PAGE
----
Monday, April 30, 2012

Little Wars

Here are some of the other great games that I saw at Little Wars this last weekend.

The last one is obviously mine.

Little Wars and The Waterloo Campaign

I attended Little Wars in St. Charles, Illinois (which is about 20 miles north of my house) last Saturday.
This was my third year running a game of my home-brew Command and Colors rules with 28mm figures.  Last year I did Gettysburg, and the year before I did Waterloo and Quatre Bras.

This year I decided to try to do the entire Waterloo campaign. The idea was to use the old classic Avalon Hill block game, NAPOLEON, to maneuver the troops, and when a battle occured on the board, we would fight it out on the tabletop.  Paul Niemeyer, my artist/ wargamer buddy agreed to help me again this year (Thank you Paul!).

We had one full time player (Jim Thompson) who played the entire campaign as the British/ Prussians, and 6 other players who jumped in to fight a battle, but who could not stay the entire day. 

Here are some of the pictures of the fun:

The French player (Paul), had driven half of his forces up the extreme left of the campaign map, aiming at taking Ghent (which would cause one unit of attrition to the British each turn, if taken). The other, larger, half of his Armee du Nord went 'up the gut' through Charleroi, aiming at Brussels (which, if taken, would cause 1 unit of attrition to both the British and the Prussians). Jim skillfully fell back toward Ghent with one Corps of the British army, taking a few pursuit losses, while meanwhile bringing a large army together to stop the central thrust. The armies met at Quatre Bras.
The initial deployments of the battle of Quatre Bras can be seen above: The British contingent is on the Allied right, and the larger Prussian contingent is on the Allied left.

 The French were outnumbered, but determined. Here Paul makes his intial move.

His first move was to send forward the Imperial Guard!  (Wow!)  They moved into the town under the shadow of a ridge bristling with Prussian guns, which immediately and remorselessly bombarded the town. In this picture, the Chasseurs were already annihilated, and the Middle Guard has lost 25% of its combat power.  Under pressure to advance or fall back, Paul launched a two pronged attack on the hill. The result was a bloody failure, and the vaunted Imperial Guard was hors du combat at the very beginning of the first battle of the campaign.

The action then shifted to the French right flank as Paul gritted his teeth, determined to crush the foe regardless of the inauspicious beginning.

A fierce cavalry action flared up as Paul sent foward his Chasseurs and Lancers, and they were met with a wall of Prussian Uhlan Lancers and Dragoons.  Once again, the French elan was not enough to carry the enemy position.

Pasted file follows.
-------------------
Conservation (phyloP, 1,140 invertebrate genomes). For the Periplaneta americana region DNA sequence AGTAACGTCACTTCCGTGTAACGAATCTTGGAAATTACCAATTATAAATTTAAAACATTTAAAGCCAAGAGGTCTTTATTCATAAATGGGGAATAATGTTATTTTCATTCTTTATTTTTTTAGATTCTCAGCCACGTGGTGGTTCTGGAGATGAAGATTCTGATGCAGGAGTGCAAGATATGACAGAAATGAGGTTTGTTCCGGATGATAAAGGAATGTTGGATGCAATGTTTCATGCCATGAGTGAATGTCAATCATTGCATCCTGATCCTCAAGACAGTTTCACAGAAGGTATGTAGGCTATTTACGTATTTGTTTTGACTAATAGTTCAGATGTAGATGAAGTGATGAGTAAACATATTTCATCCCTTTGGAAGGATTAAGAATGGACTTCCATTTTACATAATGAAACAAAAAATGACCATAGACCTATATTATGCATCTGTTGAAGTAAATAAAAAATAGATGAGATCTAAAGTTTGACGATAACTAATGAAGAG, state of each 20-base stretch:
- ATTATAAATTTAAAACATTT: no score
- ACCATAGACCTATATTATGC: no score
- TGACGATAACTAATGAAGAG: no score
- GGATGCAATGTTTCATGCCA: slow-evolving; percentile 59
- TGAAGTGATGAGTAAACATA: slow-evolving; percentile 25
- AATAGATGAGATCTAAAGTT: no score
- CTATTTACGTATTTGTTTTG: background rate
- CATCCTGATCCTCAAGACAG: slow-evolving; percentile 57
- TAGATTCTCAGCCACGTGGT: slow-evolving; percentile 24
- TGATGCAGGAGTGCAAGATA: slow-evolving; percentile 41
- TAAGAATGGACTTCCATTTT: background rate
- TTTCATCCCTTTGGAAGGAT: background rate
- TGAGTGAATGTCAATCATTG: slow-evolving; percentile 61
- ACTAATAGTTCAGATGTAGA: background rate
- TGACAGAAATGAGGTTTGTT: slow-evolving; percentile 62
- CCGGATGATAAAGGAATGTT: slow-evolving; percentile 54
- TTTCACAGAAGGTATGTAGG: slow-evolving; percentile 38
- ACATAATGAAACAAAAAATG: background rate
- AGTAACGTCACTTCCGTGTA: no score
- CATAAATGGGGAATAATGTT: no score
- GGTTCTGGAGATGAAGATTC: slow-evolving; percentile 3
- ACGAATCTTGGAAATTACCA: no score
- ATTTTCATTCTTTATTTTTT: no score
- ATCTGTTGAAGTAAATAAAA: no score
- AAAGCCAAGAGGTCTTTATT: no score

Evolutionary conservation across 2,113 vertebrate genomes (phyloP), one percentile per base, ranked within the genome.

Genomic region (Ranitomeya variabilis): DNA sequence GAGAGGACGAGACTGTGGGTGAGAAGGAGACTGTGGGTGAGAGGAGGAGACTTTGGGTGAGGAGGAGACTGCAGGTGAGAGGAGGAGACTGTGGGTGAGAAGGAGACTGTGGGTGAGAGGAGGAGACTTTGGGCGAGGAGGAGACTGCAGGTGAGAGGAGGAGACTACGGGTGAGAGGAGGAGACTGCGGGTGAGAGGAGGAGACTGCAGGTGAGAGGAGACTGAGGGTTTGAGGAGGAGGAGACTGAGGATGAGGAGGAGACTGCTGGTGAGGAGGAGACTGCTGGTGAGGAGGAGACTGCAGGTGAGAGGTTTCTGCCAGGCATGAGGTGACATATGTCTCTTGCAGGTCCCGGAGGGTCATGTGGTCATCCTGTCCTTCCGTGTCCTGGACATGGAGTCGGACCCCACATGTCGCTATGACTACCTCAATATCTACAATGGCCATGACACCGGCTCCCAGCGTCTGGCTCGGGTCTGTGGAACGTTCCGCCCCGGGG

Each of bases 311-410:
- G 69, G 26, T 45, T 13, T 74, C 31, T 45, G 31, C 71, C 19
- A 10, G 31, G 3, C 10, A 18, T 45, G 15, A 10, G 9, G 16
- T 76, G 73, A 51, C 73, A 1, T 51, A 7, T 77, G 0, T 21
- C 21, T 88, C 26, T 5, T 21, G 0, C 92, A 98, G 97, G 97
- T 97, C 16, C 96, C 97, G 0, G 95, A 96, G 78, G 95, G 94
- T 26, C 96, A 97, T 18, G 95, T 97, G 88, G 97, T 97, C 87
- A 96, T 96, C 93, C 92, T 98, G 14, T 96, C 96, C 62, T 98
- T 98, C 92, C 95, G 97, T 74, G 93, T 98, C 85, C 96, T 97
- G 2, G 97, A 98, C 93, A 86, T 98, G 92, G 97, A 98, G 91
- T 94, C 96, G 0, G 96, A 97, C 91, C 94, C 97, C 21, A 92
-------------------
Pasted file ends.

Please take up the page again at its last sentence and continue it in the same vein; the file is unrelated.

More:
Still undetered, Paul sent forward his cavalry on the left.  This time, they were Cuirassier and Carabiniers. They were met by British squares (note the red markers), and British Heavies.

Alas! another bloody failure for the French as the supporting French infantry watch from a distance.

Beaten and bloodied, Paul finally decided that he'd had enough and withdrew the remnants of the French forces, now almost completely without Cavalry (or the Guard Infantry).

The next move on the campaign map saw the French capture Ghent, but the greater part of the British army was deploying nearby. Unwilling to accept a defensive battle, the French forces moved to attack them.  The forces were almost even, with a slight edge for the French.

The first French move was to send forward the cavalry (again). ;-)   Here they are threatening the British forward deployment of their Horse Artillery.

But instead of charging the hill, they swing left, bring up their own horse guns and prepare to charge the British light cavalry deployed behind the hill.

The British and Netherlands cavalry charged and with the support of their guns dispersed the French Cavalry.

Stymied on the left, the French send forward their infantry (finally!) on the right... Lots of infantry.

The casualties started to pile up quickly as the British pushed back.

Both sides fed in lots of troops and the center of gravity shifted toward the center, which became a meat-grinder. The aftermath can be seen here.  Each casualty marker represents a brigade made combat ineffective from casualties.

Eventually the French attack in the center bled out, so all that was left to commit was the Imperial Guard Cavalry.  They went in on the French left, and over-ran the British artillery, replacing it with their own.  The British/ Netherlands cavalry counter-attack drove them back in turn and eventually forced the French back.

Both sides backed away from each other and waited for night to fall.

The battle of Ghent, though technically a French victory, had been a bloody affair.  The strategic situation looked grim for the aggressive French: They had successfully destroyed half of the British forces in the first two battles, and so the remaining British troops retreated to the nearest port to embark for England, and their Netherlands and German allies evaporated as a fighting force.  However, the Prussian forces were almost completely fresh, and were in position to face off both French forces. Napoleon had no choice but to retreat his ravaged army and hope to secure terms from the converging allied armies.

The campaign was great fun, and gave the battles the context that many tabletop battles lack.  I love the marriage of these two games and plan to create a map for the 1812 and 1813 campaigns.

All the players who stopped by to play said that they had fun and liked the rules and the figures (Perrys, Front Rank, and Calpe painted by Fernando 95% and me 5%).